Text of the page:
By Kenneth Preski
I had been seduced, and not with the care of a lover. Contemporary concerns, the practical circumstances of life, healthcare, bills, rent, everyday expenditures compelled me forward, salivating toward a paycheck dangled in front of me by a genericorporation. I shelved my education, my ideas for the future, my expectations, my goals, my preferences for my own existence. I stopped living so I could better my quality of life. At least I wasn’t alone.
Gathered at five plastic-coated tables, sitting atop scattered plastic chairs, were my compatriots in the corporate life. From the walls hung authentic art, prints with prices higher than our salaries, bland enough to match the dull decorative theme that encompassed the kitchen. An unspoken agreement was being acknowledged everyday of the week during the lunch hour: we were renting our time out to the highest bidder, though not toward any agreeable end. The business model was determined before our time, was beyond our control, and therefore not our concern. Ours was the inundated life, a wave of unreflective happenings to ride without end or care, so long as the bank account was padded, and we were paid to eat.
Table populations were split among lines of specialization. Here was a conversation about television. There was an argument about fantasy football. A table full of new moms, a table full of fashionistas, a table full of foodies. During my first two months I can’t recall where I sat. I don’t remember much at all. What I can remember is the lingering smell of portable pre-prepared food mixing with the air of complacency that enveloped every conversation.
The conversational trend would continue with customers at our call center, reaffirming and refining our disconnect from the facts of existence. We did the job we were paid to do, nothing more, nothing less, until so prompted by middling middle management. Hence my shrug when I was greeted by a new colleague placed at the cubicle to my left. “You two both studied philosophy,” it was announced. “A perfect fit!”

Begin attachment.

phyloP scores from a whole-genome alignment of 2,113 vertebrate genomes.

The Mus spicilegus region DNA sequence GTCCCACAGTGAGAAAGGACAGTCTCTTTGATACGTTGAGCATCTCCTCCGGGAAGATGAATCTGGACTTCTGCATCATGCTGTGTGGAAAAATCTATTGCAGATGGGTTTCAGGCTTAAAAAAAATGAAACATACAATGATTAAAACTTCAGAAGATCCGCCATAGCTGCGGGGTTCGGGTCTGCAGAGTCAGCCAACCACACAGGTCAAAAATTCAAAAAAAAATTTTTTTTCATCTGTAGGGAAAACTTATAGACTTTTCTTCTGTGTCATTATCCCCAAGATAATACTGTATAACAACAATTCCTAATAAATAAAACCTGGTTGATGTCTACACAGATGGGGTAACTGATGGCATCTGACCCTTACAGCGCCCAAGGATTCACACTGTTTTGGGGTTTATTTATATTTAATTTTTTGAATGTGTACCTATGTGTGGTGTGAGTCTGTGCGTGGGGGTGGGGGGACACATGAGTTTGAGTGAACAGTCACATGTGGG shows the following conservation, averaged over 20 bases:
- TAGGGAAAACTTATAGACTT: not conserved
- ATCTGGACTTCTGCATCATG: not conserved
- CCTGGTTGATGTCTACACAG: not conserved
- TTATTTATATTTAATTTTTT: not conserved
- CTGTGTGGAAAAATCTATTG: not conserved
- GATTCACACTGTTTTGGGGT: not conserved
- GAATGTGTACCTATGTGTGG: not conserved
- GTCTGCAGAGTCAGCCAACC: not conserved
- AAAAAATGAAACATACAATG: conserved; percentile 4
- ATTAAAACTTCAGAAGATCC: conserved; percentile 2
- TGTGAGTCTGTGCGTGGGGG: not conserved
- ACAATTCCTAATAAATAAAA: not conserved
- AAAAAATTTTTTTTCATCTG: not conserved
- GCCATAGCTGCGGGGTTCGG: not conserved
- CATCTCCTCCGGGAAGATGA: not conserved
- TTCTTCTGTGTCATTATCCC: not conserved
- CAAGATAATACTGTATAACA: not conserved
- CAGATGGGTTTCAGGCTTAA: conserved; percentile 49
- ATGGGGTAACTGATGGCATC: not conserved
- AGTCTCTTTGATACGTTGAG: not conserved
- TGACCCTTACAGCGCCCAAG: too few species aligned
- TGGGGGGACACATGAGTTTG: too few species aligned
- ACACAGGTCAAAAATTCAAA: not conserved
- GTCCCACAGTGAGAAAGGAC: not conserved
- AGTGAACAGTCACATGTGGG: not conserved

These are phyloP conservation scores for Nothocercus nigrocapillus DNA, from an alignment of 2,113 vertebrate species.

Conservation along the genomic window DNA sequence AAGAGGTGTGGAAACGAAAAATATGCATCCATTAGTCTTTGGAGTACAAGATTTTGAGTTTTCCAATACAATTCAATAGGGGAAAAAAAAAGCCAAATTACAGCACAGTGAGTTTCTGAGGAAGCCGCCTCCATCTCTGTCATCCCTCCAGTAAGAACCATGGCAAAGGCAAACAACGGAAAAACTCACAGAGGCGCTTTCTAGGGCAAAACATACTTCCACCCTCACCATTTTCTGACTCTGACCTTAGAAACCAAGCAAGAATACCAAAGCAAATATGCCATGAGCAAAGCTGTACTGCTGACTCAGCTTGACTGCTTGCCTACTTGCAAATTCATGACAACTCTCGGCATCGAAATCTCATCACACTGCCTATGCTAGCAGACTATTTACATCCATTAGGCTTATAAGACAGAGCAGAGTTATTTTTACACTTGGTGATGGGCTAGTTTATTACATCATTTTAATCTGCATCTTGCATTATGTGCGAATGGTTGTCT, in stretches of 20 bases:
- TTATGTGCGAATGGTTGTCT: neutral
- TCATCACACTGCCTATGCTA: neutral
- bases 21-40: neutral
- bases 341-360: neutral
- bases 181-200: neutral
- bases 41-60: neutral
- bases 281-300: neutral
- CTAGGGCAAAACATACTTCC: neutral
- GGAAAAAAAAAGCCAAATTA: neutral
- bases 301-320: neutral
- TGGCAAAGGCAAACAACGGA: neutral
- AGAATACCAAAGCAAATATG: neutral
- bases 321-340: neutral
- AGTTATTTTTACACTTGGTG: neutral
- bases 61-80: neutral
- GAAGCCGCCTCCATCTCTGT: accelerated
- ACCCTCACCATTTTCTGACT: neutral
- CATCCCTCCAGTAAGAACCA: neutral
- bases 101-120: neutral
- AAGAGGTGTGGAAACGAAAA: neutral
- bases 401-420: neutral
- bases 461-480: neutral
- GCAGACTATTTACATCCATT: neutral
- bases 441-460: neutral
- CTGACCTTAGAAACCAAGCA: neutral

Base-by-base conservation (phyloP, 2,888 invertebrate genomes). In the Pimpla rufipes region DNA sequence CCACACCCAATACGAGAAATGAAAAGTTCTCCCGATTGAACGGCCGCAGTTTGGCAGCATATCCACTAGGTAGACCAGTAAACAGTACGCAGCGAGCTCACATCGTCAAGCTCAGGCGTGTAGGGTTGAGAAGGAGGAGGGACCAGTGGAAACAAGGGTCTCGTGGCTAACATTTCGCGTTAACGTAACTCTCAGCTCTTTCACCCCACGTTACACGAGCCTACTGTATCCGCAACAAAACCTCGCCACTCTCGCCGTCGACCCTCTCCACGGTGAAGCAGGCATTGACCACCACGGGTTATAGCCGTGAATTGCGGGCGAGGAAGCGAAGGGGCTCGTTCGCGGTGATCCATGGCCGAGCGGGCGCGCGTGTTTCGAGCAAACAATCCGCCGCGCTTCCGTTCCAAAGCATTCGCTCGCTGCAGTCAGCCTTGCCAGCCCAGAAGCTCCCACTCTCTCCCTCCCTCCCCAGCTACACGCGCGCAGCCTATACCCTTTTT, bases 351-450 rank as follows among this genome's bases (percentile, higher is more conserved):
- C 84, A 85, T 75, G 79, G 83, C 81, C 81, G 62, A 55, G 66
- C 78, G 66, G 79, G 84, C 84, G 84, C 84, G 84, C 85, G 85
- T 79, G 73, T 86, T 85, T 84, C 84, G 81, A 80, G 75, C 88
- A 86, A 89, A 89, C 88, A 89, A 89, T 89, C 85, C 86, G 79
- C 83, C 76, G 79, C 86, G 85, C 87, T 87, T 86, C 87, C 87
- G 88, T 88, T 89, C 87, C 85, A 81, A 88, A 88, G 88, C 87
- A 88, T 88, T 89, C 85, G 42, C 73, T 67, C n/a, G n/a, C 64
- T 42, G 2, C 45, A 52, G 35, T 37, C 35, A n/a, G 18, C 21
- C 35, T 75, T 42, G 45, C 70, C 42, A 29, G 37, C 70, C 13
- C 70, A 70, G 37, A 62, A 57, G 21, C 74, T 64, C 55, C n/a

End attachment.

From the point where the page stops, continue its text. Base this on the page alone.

That another employee with a liberal arts background was hired to work for the betterment of a business with no relation whatsoever to their studies was not out of the ordinary at the corporation. Given my appreciation for his particular struggle, I had to offer him my condolences. I had to have sympathy for another sucker.
We shook hands, both of us wearing our requisite headphone pieces, looking like air traffic control in training, formal attire offering the semblance of seriousness that earned us our tenure. He, Alex, had been encouraged enough to bring reading material, some hardcover old enough to be undateable, covered in his penciled notes and reflections. I asked where he had studied, “The Lyceum!” he proclaimed, which earned a laugh from my end.
“I suppose that’s as good preparation as any for here,” I retorted. “Whatever parts of that school weren’t filled with Aristotle’s followers were full of cults and gymnasts. Our Lyceum is the lunchroom.”
He nodded, as though anticipating a lively debate come noon, and after a week of engaging with spirits of similar distillation as myself, a workforce of the living undead swapping desire for dough, Alex seemed a bit drained. So began our dialectic.
“My diagnosis? These people need a better metaphysician,” Alex mused. His remedy was prescriptive. Alex was ancient-minded, and so rejected ideas of agency based upon the Cartesian methodology. This requires some translation.
Alex noted our collective displacement. Our workplace was full of diverse interests, a myriad of backgrounds, water-cooler talk of every stripe, though none attuned to our employer’s business preoccupations. We were here by happenstance. So few of us worked within the field of our training as to render university concentration a sad suggestion. Yet our lot had been settled, and most had embraced the cool comfort offered by a life of distractions: television, fantasy football, fashion. We surrendered to the habitual, seduced by a misunderstanding of life. Our metaphysics was self-abstaining as self-preservation. We were who we were by being nobody.
His summation ended our friendship. I wasn’t prepared for that type of admission. As it turns out, Alex was a temp. When he exited the company, he left behind the big old book he had been bringing to work each day. I cracked it open and dust flung out of its pages. Most of it had been handwritten. It was a symphony toward self-realization, every sentence dedicated to reconnecting with the world. Every object had its proper positioning, everything had its place. There was no use of “I” to be found, he had subsumed the subject into a greater whole, using thought to unite being under a universal umbrella. He saw the world for what it was: a playground for consciousness writ large, a hive mind with each being buzzing toward a greater end, every worker capable of meaningful contribution, a shared sense of self.
I quit the company not long after. I couldn’t bear to waste another day. Before I left I inquired about Alex’s background, but bureaucracy has a way of blocking knowledge. I couldn’t shake the feeling that Alex was more than what he seemed. His mention of the Lyceum stuck with me, and I knew Aristotle had Alexander the Great as a pupil. I made sure to leave his book behind on my way out, there to remind my colleagues of their place in the world, and that they should never stop searching for it.
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